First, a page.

Discovery of Connections Between Social Anxiety, Depression, and Suicidal Thoughts in Adolescents

The findings, published in JCPP Advances, highlights the need for early interventions to address society anxiety in young people.

Co-author, Professor Argyris Stringaris (UCL Psychiatry), said: “Our findings suggest addressing social anxiety early could be crucial in preventing the development of suicidal thoughts and other depressive symptoms.”

Lead author, Dr Kenny Chiu from the University of East Anglia, said: “Social Anxiety Disorder (SAD) often begins during adolescence, manifesting as intense fear and discomfort in social situations.

“This study provides valuable insights into how social anxiety symptoms may convey risks to developing other important mental health issues if left unaddressed.”

The study builds on a meta-analysis led by Dr Eleanor Leigh (Honorary Associate Professor at UCL Psychology and Language Sciences, and MRC Clinician Scientist Fellow at University of Oxford), Dr Kenny Chiu, and Dr Elizabeth Ballard, which highlighted the lack of longitudinal research looking at the relationship between social anxiety and suicidal thoughts in adolescents.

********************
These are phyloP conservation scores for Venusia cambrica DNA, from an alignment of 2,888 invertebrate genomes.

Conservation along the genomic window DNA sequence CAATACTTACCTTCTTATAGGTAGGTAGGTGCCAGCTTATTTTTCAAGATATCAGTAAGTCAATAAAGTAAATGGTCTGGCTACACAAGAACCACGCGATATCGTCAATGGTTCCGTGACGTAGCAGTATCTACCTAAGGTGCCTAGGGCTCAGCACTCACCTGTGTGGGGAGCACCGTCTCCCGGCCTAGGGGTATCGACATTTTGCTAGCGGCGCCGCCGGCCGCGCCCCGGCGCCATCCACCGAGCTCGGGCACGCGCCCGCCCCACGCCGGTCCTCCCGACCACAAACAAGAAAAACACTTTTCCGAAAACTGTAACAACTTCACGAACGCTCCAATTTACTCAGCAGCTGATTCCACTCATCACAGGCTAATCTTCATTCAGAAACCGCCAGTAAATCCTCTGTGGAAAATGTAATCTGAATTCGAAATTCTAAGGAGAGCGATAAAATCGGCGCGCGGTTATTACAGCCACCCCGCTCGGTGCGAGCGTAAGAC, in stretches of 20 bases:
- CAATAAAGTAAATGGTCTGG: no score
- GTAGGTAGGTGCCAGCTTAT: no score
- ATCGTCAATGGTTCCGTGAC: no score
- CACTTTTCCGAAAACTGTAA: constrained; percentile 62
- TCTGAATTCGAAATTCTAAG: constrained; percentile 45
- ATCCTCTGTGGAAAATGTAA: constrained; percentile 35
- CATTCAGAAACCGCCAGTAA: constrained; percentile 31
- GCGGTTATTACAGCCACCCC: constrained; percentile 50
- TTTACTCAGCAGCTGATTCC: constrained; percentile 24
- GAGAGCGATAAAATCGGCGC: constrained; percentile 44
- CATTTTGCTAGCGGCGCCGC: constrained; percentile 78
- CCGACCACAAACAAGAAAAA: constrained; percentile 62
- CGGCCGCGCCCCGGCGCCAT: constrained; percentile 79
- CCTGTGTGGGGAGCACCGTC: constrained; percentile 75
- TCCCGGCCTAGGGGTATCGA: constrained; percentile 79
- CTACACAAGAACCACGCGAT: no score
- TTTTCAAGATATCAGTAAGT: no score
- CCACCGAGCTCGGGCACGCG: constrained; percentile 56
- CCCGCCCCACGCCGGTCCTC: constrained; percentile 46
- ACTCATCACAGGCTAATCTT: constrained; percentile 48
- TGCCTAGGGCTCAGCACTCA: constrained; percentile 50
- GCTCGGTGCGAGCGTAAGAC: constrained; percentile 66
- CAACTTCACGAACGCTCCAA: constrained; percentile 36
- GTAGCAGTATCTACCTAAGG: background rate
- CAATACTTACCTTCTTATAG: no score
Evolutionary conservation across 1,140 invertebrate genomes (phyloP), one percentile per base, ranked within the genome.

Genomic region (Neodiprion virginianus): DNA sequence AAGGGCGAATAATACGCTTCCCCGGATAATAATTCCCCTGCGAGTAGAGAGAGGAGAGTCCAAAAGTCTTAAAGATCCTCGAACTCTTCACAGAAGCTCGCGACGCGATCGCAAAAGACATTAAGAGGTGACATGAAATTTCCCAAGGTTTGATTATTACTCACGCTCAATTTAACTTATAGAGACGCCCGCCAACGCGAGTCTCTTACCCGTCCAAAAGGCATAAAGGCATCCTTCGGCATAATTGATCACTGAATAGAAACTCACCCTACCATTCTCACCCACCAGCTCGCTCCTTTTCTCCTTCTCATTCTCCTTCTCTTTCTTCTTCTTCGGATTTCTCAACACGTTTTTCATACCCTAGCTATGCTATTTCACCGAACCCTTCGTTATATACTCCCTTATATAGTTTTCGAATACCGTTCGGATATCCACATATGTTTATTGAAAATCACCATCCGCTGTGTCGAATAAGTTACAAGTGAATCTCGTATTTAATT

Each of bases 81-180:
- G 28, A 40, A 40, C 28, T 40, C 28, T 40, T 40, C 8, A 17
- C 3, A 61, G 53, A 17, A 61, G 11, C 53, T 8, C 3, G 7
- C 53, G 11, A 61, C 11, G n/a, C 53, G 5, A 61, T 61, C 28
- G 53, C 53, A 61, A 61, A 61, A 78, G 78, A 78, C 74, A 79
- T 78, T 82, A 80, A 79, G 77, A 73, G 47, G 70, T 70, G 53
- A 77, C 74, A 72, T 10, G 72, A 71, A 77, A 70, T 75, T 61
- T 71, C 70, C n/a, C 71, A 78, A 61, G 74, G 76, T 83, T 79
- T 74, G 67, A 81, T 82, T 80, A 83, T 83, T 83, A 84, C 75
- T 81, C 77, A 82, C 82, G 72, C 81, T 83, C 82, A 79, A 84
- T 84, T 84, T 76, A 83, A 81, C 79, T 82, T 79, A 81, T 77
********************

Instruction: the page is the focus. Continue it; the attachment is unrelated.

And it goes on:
The study analysed data from the Wellcome Trust Neuroscience in Psychiatry Network (NSPN) 2,400 cohort dataset.

This accelerated longitudinal study recruited more than 2,400 young people aged between 14 and 24 from London and Cambridgeshire areas between 2012 and 2017.

Participants were assessed over a two-year period, once at the outset, another year later, and the final one at the end of two years.

In the new study, researchers found that depressive symptoms one year into the study also partially explained the connection between early social anxiety and later depressive symptoms.

Co-author, Dr Eleanor Leigh said: “Our findings highlight that social anxiety plays a significant role in the persistence of depressive symptoms in adolescents.”

Dr Chiu added: “Such a discovery would not have been possible without the NSPN consortium, which provides robust data accessible to child and adolescent mental health researchers.”